Featured Review
Art and Anatomy in Nineteenth Century Britain"/>

01st March 2022

Featured Review
Art and Anatomy in Nineteenth Century Britain

Three Studies

Reviewed by Dr Christopher Gardner-Thorpe


The author of this volume, slim but with much within, worked during lockdown during the Covid-19 pandemic to study three artists who contributed to the study of anatomy, each of whom is the subject of a chapter here, with plenty of references.

The first artist was John Bell (1763-1820) from Edinburgh, founder of surgical anatomy where he taught an extramural course in the subject. He built his own school in Surgeons' Square. He taught his brother, Charles (1774-1822), eleven years younger, and the latter became prominent in Edinburgh and London, and it is his name that is given to a variety of lower neurone facial palsy. John provided descriptions of scenery and comment upon natural history in his 1816 journey through France to Italy, left in note form and edited by Charles to produce Observations on Italy (published in 1825 and later expanded in 1834). John believed that anatomy was essential to art, an opinion this reviewer recalls well as a frequent reminder by his grandmother in the 1950s. John comments on the anatomical correctness (or otherwise) of some statues in the museums of Italy, correcting anatomical mistakes in these artworks. He came at a time when the importance of proportions (of parts of the body) was being replaced by anatomical exactitude in art and he was a good amateur artist. In commenting on his favourite statue, that of the Dying Gladiator, John discusses the facial features, in some way prescient of his brother Charles' work on The Anatomy of Facial Expression of 1844 (and the subject of a paper by Neher), recalling his near-death experience when falling from a horse in Paris in 1816, which seems to have contributed eventually to his death due to internal injuries. He is saddened by the sight of a beautiful young woman in Florence who gives up the world to join a convent. John was not a religious man, unlike Charles, and he enjoyed life.

The second artist is Charles Landseer (1799-1879), elder brother of the better-known Edwin (1802-1873), who studied at Benjamin Robert Haydon's (1786-1846) informal school of art and at Charles Bell's Anatomy School, at the latter also with Thomas Bewick (1753-1828). Again, Charles Landseer emphasised the need to study anatomy as an aid to art. The anatomical drawings at the Wellcome Institute in London were described as some of the best ever made from dissections.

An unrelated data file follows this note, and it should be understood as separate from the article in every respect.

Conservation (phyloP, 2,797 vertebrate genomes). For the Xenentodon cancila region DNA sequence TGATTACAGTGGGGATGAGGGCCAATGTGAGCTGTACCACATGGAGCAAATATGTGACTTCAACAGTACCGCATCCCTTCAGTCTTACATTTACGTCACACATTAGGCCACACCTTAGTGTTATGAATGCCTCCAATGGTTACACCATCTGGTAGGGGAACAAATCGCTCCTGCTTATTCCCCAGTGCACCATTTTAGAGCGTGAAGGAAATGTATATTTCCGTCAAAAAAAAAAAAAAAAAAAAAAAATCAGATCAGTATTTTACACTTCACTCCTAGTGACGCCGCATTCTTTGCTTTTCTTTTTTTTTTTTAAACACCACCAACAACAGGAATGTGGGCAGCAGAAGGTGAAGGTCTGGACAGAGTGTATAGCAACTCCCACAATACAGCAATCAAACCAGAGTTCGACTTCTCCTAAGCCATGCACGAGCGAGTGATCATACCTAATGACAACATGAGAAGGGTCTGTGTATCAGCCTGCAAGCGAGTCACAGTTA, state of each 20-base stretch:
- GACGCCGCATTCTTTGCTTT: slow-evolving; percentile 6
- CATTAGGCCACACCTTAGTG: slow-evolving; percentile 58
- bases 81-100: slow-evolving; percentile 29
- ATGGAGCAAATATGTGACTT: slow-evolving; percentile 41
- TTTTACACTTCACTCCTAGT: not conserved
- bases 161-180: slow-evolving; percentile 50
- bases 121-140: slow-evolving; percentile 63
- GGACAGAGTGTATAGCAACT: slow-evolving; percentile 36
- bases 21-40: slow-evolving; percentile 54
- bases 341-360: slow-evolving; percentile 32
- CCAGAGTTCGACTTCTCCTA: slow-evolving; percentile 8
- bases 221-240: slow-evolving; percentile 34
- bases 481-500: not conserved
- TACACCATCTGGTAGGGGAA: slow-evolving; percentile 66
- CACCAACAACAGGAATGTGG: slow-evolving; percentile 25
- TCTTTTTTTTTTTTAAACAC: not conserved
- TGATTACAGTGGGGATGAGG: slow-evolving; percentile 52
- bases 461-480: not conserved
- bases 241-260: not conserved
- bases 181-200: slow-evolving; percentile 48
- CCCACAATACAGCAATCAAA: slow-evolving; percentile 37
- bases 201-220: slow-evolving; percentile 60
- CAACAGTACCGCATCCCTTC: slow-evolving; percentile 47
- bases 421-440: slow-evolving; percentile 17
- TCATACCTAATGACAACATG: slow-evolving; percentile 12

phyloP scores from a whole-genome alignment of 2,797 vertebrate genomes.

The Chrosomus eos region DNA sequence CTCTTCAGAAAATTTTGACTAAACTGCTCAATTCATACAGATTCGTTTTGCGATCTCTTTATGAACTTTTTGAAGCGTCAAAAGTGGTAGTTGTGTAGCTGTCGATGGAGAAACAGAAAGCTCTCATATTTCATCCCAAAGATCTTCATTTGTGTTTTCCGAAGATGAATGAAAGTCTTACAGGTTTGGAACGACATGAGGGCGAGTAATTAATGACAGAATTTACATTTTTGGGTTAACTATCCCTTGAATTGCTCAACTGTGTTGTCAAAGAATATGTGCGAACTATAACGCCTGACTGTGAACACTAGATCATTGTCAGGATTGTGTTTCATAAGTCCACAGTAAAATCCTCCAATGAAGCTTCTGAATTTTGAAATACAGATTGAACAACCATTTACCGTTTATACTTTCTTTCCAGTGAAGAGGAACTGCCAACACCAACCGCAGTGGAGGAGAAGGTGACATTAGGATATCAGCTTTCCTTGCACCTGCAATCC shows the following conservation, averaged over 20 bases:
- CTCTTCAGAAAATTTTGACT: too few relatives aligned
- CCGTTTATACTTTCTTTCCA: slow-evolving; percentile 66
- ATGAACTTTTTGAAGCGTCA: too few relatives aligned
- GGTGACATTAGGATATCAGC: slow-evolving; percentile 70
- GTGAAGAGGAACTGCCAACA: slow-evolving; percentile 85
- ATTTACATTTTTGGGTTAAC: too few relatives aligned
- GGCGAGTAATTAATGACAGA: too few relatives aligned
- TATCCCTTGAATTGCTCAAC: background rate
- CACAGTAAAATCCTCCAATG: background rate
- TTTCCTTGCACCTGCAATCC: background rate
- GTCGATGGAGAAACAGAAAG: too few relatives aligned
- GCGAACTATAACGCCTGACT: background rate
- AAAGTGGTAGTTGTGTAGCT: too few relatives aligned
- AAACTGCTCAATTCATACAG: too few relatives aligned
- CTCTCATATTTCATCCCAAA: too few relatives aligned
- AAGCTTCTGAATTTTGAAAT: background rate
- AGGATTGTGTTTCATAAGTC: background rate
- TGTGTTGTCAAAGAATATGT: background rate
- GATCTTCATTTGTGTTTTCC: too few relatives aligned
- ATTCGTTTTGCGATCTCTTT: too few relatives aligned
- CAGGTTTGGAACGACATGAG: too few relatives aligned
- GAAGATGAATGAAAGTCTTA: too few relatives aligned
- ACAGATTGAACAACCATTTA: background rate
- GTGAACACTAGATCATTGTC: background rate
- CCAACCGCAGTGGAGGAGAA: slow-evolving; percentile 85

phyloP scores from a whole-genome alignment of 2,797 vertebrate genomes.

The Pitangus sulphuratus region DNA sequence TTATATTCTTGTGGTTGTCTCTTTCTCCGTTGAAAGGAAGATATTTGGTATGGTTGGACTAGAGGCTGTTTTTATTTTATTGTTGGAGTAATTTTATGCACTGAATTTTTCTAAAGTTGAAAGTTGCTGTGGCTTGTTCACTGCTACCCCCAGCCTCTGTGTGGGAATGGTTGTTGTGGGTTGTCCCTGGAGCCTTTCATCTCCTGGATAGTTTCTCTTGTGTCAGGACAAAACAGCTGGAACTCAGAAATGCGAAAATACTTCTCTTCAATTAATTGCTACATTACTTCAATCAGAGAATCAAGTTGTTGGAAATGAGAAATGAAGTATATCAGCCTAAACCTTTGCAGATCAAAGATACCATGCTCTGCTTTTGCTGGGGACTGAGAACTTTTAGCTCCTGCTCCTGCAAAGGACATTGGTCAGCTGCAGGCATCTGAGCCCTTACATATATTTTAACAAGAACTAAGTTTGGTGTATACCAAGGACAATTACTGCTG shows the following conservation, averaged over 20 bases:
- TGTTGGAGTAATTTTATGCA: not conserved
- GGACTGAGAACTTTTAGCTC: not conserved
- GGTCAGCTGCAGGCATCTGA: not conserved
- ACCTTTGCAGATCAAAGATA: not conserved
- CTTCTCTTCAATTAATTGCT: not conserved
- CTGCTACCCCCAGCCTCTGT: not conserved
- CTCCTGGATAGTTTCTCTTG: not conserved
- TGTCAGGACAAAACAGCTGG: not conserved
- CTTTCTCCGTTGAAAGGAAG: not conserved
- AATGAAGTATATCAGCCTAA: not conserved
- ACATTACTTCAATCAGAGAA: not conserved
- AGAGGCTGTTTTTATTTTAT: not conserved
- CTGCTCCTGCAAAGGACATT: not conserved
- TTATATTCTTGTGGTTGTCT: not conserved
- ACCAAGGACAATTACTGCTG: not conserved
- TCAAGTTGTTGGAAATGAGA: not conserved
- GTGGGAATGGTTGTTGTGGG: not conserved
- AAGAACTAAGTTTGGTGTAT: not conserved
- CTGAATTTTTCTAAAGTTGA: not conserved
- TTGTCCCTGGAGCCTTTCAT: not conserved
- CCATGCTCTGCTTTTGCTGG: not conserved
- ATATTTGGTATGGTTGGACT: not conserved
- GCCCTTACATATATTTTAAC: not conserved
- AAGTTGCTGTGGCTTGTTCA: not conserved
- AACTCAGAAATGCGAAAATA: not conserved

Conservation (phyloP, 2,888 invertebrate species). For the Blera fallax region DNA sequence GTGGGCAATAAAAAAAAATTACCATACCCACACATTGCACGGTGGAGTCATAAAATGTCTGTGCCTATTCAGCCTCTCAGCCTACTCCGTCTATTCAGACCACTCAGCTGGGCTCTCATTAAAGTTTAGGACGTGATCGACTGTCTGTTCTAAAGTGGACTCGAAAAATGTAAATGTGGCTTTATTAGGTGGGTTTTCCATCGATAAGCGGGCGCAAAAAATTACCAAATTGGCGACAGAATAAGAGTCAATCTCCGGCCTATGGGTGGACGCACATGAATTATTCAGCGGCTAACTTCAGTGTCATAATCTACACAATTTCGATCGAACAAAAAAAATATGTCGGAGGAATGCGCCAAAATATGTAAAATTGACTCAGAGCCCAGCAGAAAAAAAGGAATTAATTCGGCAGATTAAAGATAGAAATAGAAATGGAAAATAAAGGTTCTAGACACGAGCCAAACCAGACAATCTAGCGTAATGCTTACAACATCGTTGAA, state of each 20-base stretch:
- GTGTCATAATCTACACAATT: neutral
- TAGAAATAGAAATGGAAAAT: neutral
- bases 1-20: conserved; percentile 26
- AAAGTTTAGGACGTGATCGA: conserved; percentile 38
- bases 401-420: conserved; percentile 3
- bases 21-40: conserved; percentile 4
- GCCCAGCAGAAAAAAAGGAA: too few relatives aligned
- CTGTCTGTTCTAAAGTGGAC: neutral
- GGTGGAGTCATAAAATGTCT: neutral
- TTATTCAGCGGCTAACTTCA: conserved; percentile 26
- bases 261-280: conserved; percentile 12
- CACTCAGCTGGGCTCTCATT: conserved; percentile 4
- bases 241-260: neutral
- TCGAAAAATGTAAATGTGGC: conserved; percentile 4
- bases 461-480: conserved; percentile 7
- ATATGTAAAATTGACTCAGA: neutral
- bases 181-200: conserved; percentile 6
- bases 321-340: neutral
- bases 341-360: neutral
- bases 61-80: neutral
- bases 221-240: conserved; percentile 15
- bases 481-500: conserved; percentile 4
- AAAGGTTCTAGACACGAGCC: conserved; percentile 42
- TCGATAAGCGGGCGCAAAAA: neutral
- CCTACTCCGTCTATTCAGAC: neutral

The third artist is Robert Carswell (1793-1857) of Edinburgh, one thousand of whose 'coloured representations' (in his own words) were prepared for teaching at the new London University in Gower Street and are held in the Special Collection at University College London. Carswell explains that inflammation is a term encompassing similar changes in tissues that can result from different diseases. His ‘visual editing’ enhances some aspects of his specimens and diminishes other aspects, something surely that separates drawing and painting from photographic representation, not mirroring the natural world but analysing it. Structure needs to be made clear first and then the model can be made more complicated. Visual images are cognitively powerful.

We see coloured plates illustrating some of the work of these three artists, and these, together with the text, should encourage us to look further, placing our own interpretations upon this important relationship of anatomy and art, emphasised through the decades and surely no less important today.


Christopher Gardner-Thorpe is a Consultant Neurologist in Exeter and is in active clinical practice in neurology and in active practice in medico legal work.


Art and Anatomy in Nineteenth Century Britain: Three Studies is available now in Hardback at a 25% discount. Enter code PROMO25 at checkout to redeem. 

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